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  [Discuss] NASA, SpaceX/Polaris Hubble study

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Author Topic:   [Discuss] NASA, SpaceX/Polaris Hubble study
Robert Pearlman

Posts: 52392
From: Houston, TX
Registered: Nov 1999

posted 09-29-2022 04:35 PM     Click Here to See the Profile for Robert Pearlman   Click Here to Email Robert Pearlman     Edit/Delete Message   Reply w/Quote
Please use this topic to discuss the NASA and SpaceX/Polaris Program study to potentially boost and service the Hubble Space Telescope.


Posts: 5347
From: Sierra Vista, Arizona
Registered: Nov 1999

posted 09-29-2022 05:53 PM     Click Here to See the Profile for SpaceAholic   Click Here to Email SpaceAholic     Edit/Delete Message   Reply w/Quote
If an EVA is necessary in order to facilitate grappling maybe they can replace the reaction wheels concurrently.

Big question, how much of the training infrastructure has been retained given the assumption there were to be no further service missions.

Robert Pearlman

Posts: 52392
From: Houston, TX
Registered: Nov 1999

posted 09-29-2022 07:35 PM     Click Here to See the Profile for Robert Pearlman   Click Here to Email Robert Pearlman     Edit/Delete Message   Reply w/Quote
I believe all of the training mockups at Johnson Space Center were surplussed or destroyed years ago. I don't know if Goddard has anything remaining.


Posts: 254
From: Phoenix, AZ
Registered: Feb 2007

posted 09-30-2022 03:14 PM     Click Here to See the Profile for mercsim   Click Here to Email mercsim     Edit/Delete Message   Reply w/Quote
This is awesome! A model of Hubble has orbited over my desk for almost 30 years. Its only needed one re-boost after the little string broke about 10 years ago. Hmmm... Maybe I should consider a precautionary re-boost?

Robert Pearlman

Posts: 52392
From: Houston, TX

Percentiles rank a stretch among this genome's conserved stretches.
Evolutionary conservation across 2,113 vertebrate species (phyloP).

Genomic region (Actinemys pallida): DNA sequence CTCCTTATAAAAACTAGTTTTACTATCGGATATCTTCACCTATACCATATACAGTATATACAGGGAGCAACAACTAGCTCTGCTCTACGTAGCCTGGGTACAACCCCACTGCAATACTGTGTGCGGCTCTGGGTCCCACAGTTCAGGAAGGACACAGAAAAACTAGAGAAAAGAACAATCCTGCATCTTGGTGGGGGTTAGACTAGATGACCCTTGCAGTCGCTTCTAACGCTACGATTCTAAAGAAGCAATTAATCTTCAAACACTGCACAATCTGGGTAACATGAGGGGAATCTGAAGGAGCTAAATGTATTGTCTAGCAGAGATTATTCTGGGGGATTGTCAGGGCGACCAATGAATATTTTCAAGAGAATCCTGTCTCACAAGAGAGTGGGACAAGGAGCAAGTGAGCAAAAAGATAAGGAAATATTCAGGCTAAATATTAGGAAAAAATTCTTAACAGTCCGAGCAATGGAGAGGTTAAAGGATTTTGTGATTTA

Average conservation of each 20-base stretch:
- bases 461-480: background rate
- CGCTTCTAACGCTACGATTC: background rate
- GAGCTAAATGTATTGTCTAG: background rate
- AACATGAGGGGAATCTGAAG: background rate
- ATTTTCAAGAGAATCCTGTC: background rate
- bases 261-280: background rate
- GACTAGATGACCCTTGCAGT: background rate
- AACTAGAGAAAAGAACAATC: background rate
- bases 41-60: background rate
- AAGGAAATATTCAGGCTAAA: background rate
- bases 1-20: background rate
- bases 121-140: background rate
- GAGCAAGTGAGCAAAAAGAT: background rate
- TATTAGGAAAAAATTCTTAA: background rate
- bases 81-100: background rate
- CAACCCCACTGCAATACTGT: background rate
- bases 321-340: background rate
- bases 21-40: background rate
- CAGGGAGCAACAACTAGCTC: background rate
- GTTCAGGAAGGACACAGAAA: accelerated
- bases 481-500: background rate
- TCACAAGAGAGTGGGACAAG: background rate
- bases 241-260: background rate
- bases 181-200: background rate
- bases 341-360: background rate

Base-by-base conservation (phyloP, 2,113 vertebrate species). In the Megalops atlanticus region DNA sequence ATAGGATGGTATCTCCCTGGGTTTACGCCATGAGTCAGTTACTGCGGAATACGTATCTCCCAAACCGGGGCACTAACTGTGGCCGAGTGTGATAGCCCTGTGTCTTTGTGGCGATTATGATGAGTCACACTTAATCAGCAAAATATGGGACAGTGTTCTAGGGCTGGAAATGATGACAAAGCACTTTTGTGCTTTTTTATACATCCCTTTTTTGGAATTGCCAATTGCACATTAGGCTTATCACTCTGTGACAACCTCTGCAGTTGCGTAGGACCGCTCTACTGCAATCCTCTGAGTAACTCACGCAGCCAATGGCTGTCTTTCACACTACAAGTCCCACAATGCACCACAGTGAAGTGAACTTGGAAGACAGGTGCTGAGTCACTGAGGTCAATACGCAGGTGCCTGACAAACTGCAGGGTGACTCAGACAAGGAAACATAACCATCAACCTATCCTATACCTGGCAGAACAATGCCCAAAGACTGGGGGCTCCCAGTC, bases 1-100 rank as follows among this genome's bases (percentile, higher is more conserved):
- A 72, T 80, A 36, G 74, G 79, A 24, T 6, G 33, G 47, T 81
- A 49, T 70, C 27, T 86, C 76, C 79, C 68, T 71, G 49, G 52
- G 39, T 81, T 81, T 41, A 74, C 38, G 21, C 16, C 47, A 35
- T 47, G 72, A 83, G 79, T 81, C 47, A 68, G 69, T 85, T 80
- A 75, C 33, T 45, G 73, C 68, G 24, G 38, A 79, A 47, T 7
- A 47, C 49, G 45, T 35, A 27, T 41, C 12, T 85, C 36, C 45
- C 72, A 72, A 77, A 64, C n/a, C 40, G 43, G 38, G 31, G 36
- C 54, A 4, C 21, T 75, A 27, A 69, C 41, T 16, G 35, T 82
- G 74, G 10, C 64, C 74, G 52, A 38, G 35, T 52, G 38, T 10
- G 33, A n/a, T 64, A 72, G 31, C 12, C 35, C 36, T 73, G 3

Registered: Nov 1999

posted 05-19-2024 09:25 AM     Click Here to See the Profile for Robert Pearlman   Click Here to Email Robert Pearlman     Edit/Delete Message   Reply w/Quote
The SpaceX/Polaris mission to Hubble is not happening. From Thomas Zurbuchen, NASA's former associate administrator for science (via X):
Even though I was not at NASA during the final steps that left of the ultimate demise (for now, at least) of the Polaris-Hubble mission, I can attest to the deep analysis and incredible and deep collaboration between SpaceX, Polaris, and Hubble experts both from NASA and STScI.

I and others briefed on multiple occasions in public, etc. and was in contact with the team and all stakeholders. The work happened like it should have when investigating the opportunities of a commercially funded mission to add value to an incredibly successful mission like Hubble.

It reminded me of the careful work that led to commercial crew and companies like Axiom Space, some of the biggest successes in space exploration this past decade. The question remains: when will science fully benefit from commercial approaches? This is what attracted me to this!

In the end, what I think we as scientists should always be after is two metrics, more and/or better science, more and/or better science per dollar. Note, that new approaches always involve questioning the status quo, and that requires the kind of trusted collaboration I saw, leadership and ultimately trying it...